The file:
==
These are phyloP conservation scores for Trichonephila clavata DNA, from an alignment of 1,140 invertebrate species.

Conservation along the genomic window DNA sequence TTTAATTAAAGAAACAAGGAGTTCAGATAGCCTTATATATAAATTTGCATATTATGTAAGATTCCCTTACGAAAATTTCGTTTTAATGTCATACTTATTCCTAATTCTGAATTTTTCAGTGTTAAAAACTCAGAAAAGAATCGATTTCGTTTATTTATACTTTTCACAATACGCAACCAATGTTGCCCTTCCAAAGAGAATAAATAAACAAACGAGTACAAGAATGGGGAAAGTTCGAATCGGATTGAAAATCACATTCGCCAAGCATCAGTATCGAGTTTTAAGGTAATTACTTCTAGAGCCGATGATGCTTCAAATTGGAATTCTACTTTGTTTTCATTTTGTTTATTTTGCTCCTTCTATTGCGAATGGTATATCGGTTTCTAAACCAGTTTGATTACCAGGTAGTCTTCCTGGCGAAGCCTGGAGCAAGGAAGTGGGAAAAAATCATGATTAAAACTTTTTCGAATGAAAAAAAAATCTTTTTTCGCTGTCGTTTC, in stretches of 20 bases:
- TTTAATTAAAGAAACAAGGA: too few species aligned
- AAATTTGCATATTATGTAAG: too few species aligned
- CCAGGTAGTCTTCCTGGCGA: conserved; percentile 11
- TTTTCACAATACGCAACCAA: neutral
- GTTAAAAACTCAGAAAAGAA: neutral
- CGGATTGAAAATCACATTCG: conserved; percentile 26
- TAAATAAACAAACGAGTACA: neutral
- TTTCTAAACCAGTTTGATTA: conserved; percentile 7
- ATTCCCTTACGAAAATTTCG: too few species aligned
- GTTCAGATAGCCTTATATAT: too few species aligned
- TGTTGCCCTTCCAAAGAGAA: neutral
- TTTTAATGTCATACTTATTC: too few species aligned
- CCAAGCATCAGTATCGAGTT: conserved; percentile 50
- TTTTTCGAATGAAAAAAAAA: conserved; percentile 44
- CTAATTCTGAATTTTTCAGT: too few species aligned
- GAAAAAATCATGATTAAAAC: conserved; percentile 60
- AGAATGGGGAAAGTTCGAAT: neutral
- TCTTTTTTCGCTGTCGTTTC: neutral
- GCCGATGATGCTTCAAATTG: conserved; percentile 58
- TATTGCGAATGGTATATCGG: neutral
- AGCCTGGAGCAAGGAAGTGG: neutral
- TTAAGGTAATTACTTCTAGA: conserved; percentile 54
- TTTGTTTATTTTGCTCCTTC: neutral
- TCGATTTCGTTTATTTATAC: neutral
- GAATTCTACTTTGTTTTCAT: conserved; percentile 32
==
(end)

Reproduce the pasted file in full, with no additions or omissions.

These are phyloP conservation scores for Trichonephila clavata DNA, from an alignment of 1,140 invertebrate species.

Conservation along the genomic window DNA sequence TTTAATTAAAGAAACAAGGAGTTCAGATAGCCTTATATATAAATTTGCATATTATGTAAGATTCCCTTACGAAAATTTCGTTTTAATGTCATACTTATTCCTAATTCTGAATTTTTCAGTGTTAAAAACTCAGAAAAGAATCGATTTCGTTTATTTATACTTTTCACAATACGCAACCAATGTTGCCCTTCCAAAGAGAATAAATAAACAAACGAGTACAAGAATGGGGAAAGTTCGAATCGGATTGAAAATCACATTCGCCAAGCATCAGTATCGAGTTTTAAGGTAATTACTTCTAGAGCCGATGATGCTTCAAATTGGAATTCTACTTTGTTTTCATTTTGTTTATTTTGCTCCTTCTATTGCGAATGGTATATCGGTTTCTAAACCAGTTTGATTACCAGGTAGTCTTCCTGGCGAAGCCTGGAGCAAGGAAGTGGGAAAAAATCATGATTAAAACTTTTTCGAATGAAAAAAAAATCTTTTTTCGCTGTCGTTTC, in stretches of 20 bases:
- TTTAATTAAAGAAACAAGGA: too few species aligned
- AAATTTGCATATTATGTAAG: too few species aligned
- CCAGGTAGTCTTCCTGGCGA: conserved; percentile 11
- TTTTCACAATACGCAACCAA: neutral
- GTTAAAAACTCAGAAAAGAA: neutral
- CGGATTGAAAATCACATTCG: conserved; percentile 26
- TAAATAAACAAACGAGTACA: neutral
- TTTCTAAACCAGTTTGATTA: conserved; percentile 7
- ATTCCCTTACGAAAATTTCG: too few species aligned
- GTTCAGATAGCCTTATATAT: too few species aligned
- TGTTGCCCTTCCAAAGAGAA: neutral
- TTTTAATGTCATACTTATTC: too few species aligned
- CCAAGCATCAGTATCGAGTT: conserved; percentile 50
- TTTTTCGAATGAAAAAAAAA: conserved; percentile 44
- CTAATTCTGAATTTTTCAGT: too few species aligned
- GAAAAAATCATGATTAAAAC: conserved; percentile 60
- AGAATGGGGAAAGTTCGAAT: neutral
- TCTTTTTTCGCTGTCGTTTC: neutral
- GCCGATGATGCTTCAAATTG: conserved; percentile 58
- TATTGCGAATGGTATATCGG: neutral
- AGCCTGGAGCAAGGAAGTGG: neutral
- TTAAGGTAATTACTTCTAGA: conserved; percentile 54
- TTTGTTTATTTTGCTCCTTC: neutral
- TCGATTTCGTTTATTTATAC: neutral
- GAATTCTACTTTGTTTTCAT: conserved; percentile 32